On November 6, the Kosovar Civil Society Foundation (KCSF) released its regular bi-annual report into Civil Society Organizations (CSOs) in Kosovo: The Kosovar Civil Society Index 2016. With this report, KCSF intends to show the role of CSOs in Kosovo; their impact and their transparency — something which many CSOs themselves seek on a daily basis from public institutions.
There are 8,500 registered CSOs in Kosovo, of which 1,500 are active. The report gives a detailed look into the landscape of Kosovo’s civil society sector, their challenges, their objectives and their financing. Here are some of the major findings.
Objectives, successes and drawbacks
According to the study, the three fields that CSOs are seen as most active in are transparency and accountability, the rule of law, and democratization, with gender equality and the European Integration also mentioned as prominent fields.
The impact of CSOs has been particularly effective in the area of democratization. Taulant Hoxha is a research and advocacy director at KCSF and the author of the study. He explained to K2.0 that “despite a difficult political, economic and social situation in Kosovo, civil society has managed to become an important factor in the democratization of the country.”
Hoxha believes that CSOs have achieved this through a few main methods. “First, by pressuring for transparency and the accountability of public institutions,” he told K2.0. “But also by contributing expertise from specialized CSOs in different fields. They also raise important societal causes by working with citizen groups from local CSOs, engaging with citizens to solve their daily problems.”
This democratization is displayed by the amount of CSOs in Kosovo engaged in public consultations; 51 percent of existing CSOs have been invited by public institutions for public consultation, while another 23 percent of CSOs have been invited regularly.
However, despite this high level of consultation, according to the study CSOs in Kosovo do not have much of an influence in the decision-making process; 61 percent have a limited influence, 27 percent have an average impact, while 8 percent have no influence at all. Only 3 percent have a high influence.
The study also reveals that due to low levels of citizen engagement in Kosovo’s civil society (i.e. only 2.9 percent of the citizens are members of a CSOs), few CSOs have direct links with larger groups of citizens.
However, there are still voices that claim that the impact of civil society cannot be underestimated. “Without any executive competences, the impact of civil society is also dependent on the level functioning of the state in general,” said Hoxha. “Nevertheless, the civic sector is highly active in its request for transparency and accountability, rule of law, gender equality and the European Integration process.”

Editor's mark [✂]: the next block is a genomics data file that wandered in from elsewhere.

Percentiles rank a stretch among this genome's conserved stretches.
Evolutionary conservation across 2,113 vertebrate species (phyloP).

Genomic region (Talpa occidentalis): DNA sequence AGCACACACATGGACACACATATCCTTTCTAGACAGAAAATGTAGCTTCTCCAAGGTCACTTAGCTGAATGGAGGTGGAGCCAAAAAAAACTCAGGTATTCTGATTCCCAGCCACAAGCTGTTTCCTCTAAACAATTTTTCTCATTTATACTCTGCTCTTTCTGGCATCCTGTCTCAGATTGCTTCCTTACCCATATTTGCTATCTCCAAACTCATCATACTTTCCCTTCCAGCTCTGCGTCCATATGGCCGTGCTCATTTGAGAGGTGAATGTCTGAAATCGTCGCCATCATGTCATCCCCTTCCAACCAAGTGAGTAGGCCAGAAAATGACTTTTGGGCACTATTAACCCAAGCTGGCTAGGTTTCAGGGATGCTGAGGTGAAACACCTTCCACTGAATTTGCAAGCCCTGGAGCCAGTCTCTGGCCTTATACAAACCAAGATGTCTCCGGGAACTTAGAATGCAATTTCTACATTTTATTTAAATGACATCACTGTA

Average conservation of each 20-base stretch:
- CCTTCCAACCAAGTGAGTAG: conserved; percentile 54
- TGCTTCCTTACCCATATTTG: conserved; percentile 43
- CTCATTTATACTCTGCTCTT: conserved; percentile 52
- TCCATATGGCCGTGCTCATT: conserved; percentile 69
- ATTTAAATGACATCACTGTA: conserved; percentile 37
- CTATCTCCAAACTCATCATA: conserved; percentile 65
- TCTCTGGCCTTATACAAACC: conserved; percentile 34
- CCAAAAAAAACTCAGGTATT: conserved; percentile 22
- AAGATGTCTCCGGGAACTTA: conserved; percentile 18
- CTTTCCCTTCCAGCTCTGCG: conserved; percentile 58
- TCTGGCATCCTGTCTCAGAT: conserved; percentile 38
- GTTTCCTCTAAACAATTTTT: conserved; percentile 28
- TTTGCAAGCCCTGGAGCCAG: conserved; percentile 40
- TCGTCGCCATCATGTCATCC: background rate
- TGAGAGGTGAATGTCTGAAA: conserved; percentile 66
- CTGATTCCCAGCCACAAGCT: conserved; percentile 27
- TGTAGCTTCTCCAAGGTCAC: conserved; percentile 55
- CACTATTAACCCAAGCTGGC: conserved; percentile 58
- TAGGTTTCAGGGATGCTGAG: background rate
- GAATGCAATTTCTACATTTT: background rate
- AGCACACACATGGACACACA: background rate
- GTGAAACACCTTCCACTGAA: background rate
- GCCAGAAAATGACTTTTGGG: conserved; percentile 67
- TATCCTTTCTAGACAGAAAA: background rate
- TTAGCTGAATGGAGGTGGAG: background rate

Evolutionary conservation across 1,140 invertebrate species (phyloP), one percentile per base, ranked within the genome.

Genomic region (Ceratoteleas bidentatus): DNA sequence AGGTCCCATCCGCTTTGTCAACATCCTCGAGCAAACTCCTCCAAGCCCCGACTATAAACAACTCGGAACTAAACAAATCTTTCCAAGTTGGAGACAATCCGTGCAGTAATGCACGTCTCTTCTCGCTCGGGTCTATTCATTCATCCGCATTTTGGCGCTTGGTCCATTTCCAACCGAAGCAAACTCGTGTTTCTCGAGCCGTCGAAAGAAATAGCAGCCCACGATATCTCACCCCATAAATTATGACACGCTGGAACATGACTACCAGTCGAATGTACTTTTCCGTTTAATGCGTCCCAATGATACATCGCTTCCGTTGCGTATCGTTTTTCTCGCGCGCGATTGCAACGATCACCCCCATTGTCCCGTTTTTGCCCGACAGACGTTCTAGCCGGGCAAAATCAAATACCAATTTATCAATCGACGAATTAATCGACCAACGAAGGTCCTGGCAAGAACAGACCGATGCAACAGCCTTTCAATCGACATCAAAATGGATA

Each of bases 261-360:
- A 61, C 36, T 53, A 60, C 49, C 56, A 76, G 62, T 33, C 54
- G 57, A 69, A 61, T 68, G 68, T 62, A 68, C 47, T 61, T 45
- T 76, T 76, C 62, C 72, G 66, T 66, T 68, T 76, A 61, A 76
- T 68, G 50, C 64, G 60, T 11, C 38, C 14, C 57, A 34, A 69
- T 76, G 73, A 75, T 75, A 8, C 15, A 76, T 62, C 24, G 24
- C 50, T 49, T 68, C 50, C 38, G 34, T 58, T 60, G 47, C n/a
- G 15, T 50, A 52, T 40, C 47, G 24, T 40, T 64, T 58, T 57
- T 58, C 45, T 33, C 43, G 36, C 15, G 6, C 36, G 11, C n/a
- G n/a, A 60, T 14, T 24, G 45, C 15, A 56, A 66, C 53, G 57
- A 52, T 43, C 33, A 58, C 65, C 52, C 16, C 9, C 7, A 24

The biggest challenge hindering the work of CSOs in Kosovo is a dependence on external funding, leading to a lack of budget and staff.
Hoxha explained that, according to the study, “more than 60 percent of the sector is comprised of CSOs with no or little funding and with few employees.” He added that many CSOs operate on a fully voluntary basis and that the civil society sector has many more volunteers than employees. Of the 927 CSOs in Kosovo that hired staff in 2015, 66.25 percent of them had less than four employees. 28.16 percent had 5-25 employees, while only 5.61 percent had 26 employees or over.
The study also found that 60 percent of CSOs operate with an annual budget of less than 10,000 euros. CSOs with larger budgets are much rarer; just 15 percent have a budget of 100-500,000 euros and only five percent have more than 500,000 euros available annually.
International funds cover most CSOs’ budgets, large or small. For every 100 euros spent by CSOs in Kosovo, 99 euros come from international donors.
When asked about the transparency of civil society in Kosovo, Hoxha said: “Most of these CSOs that have significant funds and a number of employees have internal regulations and external financial audits.”
Hoxha told K2.0 that “the level of tax compliance of CSOs with financial transactions and employees is very high, indicating low tax evasion in the civil society sector.” He clarified that “this means that the sector does quite well in regards to fulfilling its legal requirements, which in many cases (i.e. external financial audits) are also exceeded.”
The 2016 edition of the Kosovar Civil Society Index paints a picture of Kosovo’s civil society as one that faces various financial and logistical challenges but seems to be playing a strong role in the democratization process in Kosovo and setting high standards in regards to transparency.K
Feature Image: Majlinda Hoxha / K2.0.